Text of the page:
March 22nd, 2013
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A recent feature story from Time Magazine drew some comparisons between the Russian adoption ban and the closure of the Romanian adoption program several years ago. The piece featured stories of parents caught up in the closure of the Romania program. Many had already met their children; their dreams were shattered when the program closed. Some of the families have chosen to continue contact with the child they hoped to adopt. Some still dream of ways to bring that child to the U.S. For others, the journey ended with the program’s closure…maintaining contact was simply too logistically difficult and, frankly, too painful. Many of the children were old enough to have  understood they were (hopefully) being adopted. Exactly what message they were told is unclear, but it’s easy to see how the failed adoption only contributed to the hardships these children have already faced in their young lives.

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Similarly, families caught up in the Russian adoption ban are heartbroken. Their dreams have gone unfulfilled. Their hearts are broken. And, for many, their savings are drained, leaving them with little hope of adopting a different child through a different program.

The road to adoption is rarely easy, nor is the road you take after an adoption is completed. While hopeful adoptive parents are never entitled to bring a child home and families are schooled on the level of risk that comes with the process, that’s not always salve on the wounds of a failed adoption. It doesn’t heal a broken heart, restore faith in a broken process or re-fill drained bank accounts. For most families, their intentions were pure and the children that they hoped to adopt were at the center of the process. They will forever wonder what happened to those children.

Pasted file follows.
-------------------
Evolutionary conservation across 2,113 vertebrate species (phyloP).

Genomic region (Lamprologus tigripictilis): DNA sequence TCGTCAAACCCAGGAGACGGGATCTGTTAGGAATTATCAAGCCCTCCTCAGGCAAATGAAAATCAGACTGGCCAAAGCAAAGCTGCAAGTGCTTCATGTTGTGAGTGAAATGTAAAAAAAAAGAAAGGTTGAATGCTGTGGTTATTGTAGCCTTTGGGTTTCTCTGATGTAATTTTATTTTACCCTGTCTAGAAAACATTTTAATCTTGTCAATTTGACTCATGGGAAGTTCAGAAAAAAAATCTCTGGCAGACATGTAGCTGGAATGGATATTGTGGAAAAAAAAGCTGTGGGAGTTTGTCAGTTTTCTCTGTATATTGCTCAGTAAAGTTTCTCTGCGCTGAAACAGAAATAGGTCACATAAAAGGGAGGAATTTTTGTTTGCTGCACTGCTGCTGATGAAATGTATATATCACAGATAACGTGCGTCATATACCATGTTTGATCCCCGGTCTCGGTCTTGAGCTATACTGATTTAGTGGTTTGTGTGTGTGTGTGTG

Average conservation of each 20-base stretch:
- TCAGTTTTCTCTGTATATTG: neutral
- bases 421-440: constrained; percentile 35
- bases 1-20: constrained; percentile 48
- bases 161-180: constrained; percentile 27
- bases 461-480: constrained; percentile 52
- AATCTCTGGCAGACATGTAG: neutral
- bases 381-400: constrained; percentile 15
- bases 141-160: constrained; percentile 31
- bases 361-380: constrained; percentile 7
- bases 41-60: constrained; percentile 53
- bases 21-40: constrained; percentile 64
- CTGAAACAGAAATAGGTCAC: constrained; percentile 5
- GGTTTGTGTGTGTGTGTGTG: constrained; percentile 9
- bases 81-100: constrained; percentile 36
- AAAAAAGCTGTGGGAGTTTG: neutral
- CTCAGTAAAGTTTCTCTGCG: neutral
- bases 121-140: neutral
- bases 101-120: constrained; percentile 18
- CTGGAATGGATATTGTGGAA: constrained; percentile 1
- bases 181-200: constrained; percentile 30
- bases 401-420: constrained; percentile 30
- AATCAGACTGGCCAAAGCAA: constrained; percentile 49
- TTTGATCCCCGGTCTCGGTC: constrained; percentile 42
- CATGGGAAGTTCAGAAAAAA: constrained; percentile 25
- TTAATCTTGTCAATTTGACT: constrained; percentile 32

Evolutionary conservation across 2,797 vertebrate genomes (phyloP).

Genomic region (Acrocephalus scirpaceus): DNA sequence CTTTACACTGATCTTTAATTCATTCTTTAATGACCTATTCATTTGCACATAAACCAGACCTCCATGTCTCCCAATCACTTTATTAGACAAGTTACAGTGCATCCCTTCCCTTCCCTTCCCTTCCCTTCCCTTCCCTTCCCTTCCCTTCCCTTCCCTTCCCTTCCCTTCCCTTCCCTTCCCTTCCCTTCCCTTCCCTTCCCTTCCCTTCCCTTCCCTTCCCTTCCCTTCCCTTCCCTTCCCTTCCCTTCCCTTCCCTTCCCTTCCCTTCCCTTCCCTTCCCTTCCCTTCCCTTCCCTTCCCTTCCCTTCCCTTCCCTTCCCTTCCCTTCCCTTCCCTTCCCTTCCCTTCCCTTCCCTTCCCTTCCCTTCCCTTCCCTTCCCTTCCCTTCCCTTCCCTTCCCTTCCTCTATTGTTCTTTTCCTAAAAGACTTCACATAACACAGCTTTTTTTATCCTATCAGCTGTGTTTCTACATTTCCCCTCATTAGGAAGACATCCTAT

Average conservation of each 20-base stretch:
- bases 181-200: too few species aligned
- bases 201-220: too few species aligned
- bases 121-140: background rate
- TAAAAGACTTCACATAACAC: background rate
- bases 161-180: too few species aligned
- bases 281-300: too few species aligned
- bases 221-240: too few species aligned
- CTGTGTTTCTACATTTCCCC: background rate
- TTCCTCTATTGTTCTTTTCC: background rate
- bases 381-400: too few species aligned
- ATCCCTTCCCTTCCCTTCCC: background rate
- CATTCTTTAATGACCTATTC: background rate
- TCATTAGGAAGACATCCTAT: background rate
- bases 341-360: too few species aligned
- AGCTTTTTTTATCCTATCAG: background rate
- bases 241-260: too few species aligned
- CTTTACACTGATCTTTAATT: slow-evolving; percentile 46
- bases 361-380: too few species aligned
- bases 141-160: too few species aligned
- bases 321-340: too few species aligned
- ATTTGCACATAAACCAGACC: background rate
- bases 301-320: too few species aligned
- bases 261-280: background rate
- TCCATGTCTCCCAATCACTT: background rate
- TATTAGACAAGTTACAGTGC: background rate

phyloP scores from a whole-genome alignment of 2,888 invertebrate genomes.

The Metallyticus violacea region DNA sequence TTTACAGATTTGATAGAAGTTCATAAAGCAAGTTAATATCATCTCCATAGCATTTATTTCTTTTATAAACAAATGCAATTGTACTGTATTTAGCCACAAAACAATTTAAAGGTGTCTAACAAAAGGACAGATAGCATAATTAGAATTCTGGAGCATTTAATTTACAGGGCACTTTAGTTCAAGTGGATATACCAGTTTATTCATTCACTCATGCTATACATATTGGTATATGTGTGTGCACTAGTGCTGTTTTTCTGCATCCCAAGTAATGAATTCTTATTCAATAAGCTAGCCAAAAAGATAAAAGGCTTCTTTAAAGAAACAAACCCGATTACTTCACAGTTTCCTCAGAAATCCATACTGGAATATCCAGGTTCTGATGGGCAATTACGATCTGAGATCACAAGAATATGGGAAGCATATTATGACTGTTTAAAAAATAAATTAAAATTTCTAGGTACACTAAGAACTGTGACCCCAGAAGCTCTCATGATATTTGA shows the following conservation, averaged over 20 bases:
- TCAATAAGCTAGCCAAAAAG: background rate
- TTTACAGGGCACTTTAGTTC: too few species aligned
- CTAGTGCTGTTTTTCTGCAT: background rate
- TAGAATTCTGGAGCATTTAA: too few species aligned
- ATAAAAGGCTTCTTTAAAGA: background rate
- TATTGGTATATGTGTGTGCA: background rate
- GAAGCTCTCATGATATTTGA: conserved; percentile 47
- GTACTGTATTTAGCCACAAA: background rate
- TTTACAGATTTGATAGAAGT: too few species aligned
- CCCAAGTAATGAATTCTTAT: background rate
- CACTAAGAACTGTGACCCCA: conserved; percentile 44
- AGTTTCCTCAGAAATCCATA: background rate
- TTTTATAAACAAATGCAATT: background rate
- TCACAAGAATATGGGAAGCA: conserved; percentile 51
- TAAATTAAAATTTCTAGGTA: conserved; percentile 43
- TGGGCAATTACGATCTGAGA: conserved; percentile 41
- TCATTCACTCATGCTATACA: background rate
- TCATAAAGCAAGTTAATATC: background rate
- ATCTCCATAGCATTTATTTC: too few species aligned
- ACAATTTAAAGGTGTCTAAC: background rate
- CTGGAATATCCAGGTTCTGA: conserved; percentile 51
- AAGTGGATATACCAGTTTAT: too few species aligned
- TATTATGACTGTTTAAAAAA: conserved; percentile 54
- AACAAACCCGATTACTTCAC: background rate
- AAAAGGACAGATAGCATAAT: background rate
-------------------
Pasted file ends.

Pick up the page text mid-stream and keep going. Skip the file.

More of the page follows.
And what of the children on the other side of the world who’ve already met their potential new families? Who’ve already dreamed of a new life that will never come to be? As in Romania, exactly what those children were told remains unclear…similar to their futures. The international adoption story between U.S. and Russia isn’t over. There are no doubt many chapters yet to be written, the final outcome of which remains to be seen.

One Response to “Russia Adoption Ban Brings to Mind Romania Program”

  1. imagine3399 says:

    Agreed, closing Russian adoption is beyond heart breaking, although until reading your post I was just thinking of all the children who are waiting for families they won’t get now, not the children and parents who met each other only to have it fall apart. I guess if there could be any silver lining to this tragedy it is that some parents may chose to adopt domestically, especially from foster care. We have so many waiting children right here, foster/adopt programs in the US may become the right path for some.
    Katie

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